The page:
Stores are closed on Fifth Avenue. The trendy restaurants of Greenwich Village have gone dark. Times Square is empty as never before. New York City, one of America’s hardest-hit cities during the Covid-19 pandemic, seems to be frozen — an unusual condition for a city always on the move.
And for the first time, some of the construction sites — with their jackhammers, cranes working even at night, workers dangling from scaffolding – have stopped too, and are no longer the noisy soundtrack for anyone strolling through the streets of the Big Apple.
This silence has a cost to the city’s economy, according to the New York Building Congress. The city’s construction industry association says that construction spending in 2020 will drop by $4.1 billion, from $60.6 billion in 2019 to $55.5 billion in the current year.
The figures reported in the 2020-2022 New York City Construction Outlook are an essential guide to understand the price being paid by the city, but also to what road it can take to get back on its feet in the coming years.
New construction in New York: who pays the price of Covid-19?
Not just retail, culture, catering. The impact of the ban on tourism imposed by measures to contain the global pandemic, combined with the rules on social distancing for New York residents, goes beyond the service sector. Industry is also suffering, and today, in the absence of a vaccine capable of defeating Covid-19, the construction sector is also stepping on the brake, slowing down work on large projects already underway, and delaying the start of new ones.
Non-residential projects are paying the highest price: major works; infrastructure related to sports and entertainment; new hotels. Most of the losses are concentrated in this sector, where revenue has fallen from $21.2 billion in 2019 to $16.6 billion forecast for 2020.
Getting started again in 2021
The slump suffered in these months should be over by the end of the year, according to the New York Building Congress. This is also the city administration’s goal.
This optimism stems from the street, where construction sites (even the largest ones) seem close to re-opening, but also from forecasts of 2020-2022 in New York City Construction Outlook.
According to the report, total construction spending between 2020 and 2022 is expected to reach $168.5 billion. The number of large projects will increase and as a consequence the number of jobs will recover after dropping to 128,200 in 2020 and then rise to 136,650 in 2021, reaching 140,200 in 2022.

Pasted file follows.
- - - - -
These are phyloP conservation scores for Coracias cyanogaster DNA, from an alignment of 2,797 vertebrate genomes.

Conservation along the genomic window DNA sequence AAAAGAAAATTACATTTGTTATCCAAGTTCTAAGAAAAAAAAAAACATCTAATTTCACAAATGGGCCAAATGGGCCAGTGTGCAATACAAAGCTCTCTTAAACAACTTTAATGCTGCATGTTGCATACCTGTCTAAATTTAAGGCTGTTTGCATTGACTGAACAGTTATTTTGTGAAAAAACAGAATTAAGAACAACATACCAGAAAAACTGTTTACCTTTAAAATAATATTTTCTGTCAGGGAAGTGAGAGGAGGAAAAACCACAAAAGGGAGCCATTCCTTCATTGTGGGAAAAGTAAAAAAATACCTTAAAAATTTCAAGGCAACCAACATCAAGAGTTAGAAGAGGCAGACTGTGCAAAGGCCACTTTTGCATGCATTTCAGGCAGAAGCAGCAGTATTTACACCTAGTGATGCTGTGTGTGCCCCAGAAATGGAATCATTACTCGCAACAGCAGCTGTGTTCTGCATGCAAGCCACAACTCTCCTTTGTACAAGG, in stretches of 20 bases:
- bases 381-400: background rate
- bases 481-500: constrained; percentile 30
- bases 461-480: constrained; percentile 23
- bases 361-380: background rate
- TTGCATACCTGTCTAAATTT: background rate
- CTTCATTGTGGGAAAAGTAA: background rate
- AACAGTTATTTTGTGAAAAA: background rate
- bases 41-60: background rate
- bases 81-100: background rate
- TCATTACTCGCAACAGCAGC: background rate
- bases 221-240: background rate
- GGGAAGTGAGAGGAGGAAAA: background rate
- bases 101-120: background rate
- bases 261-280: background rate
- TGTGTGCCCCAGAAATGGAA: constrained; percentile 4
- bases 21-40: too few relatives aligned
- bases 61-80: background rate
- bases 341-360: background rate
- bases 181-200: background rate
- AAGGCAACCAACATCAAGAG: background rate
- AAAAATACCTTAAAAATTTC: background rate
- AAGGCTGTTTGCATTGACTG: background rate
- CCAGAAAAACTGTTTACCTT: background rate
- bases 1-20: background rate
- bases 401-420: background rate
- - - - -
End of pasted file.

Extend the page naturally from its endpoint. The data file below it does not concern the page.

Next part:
These numbers offer a window of optimism on the future of the Big Apple, also thanks to the role and support promised by public institutions.
New constructions in York City gets back to work
The optimism about the future at New York Building Congress comes from the city’s response. The New York City Department of Buildings (DOB) has issued a release in June of the guidelines to be followed to keep the construction sites open even during a resurgence of the pandemic. These guidelines accompany the New York State Department of Health’s rules and confirm that major construction projects can open again if they respect the most stringent safety measures to avoid contagion among workers.
The support from the city administration, state government and federal government is key in understanding the situation. While between 2017 and 2019 public funding accounted for 31% of the funds allocated to major infrastructure projects in New York, in 2020 the public share rose to 40%. As the role of the private sector shrinks, the role of the state and federal governments becomes more important for the success of projects in the Big Apple. Decisions at two agencies whose funding depends heavily on the federal government will be important: the Port Authority of New York and New Jersey and the Metropolitan Transportation Authority (MTA).
In terms of sustainable mobility, the MTA unveiled a $51.5 billion plan for 2020 to 2024, which calls a massive overhaul and the construction of new metro lines and the modernisation of existing ones.
The plan has been put on hold, but the MTA says it will be revised to push ahead with projects according to their priority for citizens.
So New York City slows down, but does not stop. Not even Covid-19 seems to affect the global appeal of the Big Apple as one of the best places to invest. Hence the decision of the Australian company Lendlease, controlled by the state pension fund Super Aware, to support a $718 million project to build 800 new housing units in Brooklyn accompanied by the development of a new waterfront area. From here, just like from the shores of Williamsburg, it is possible to admire the Manhattan skyline. Waiting for its streets to begin to bustle with life again.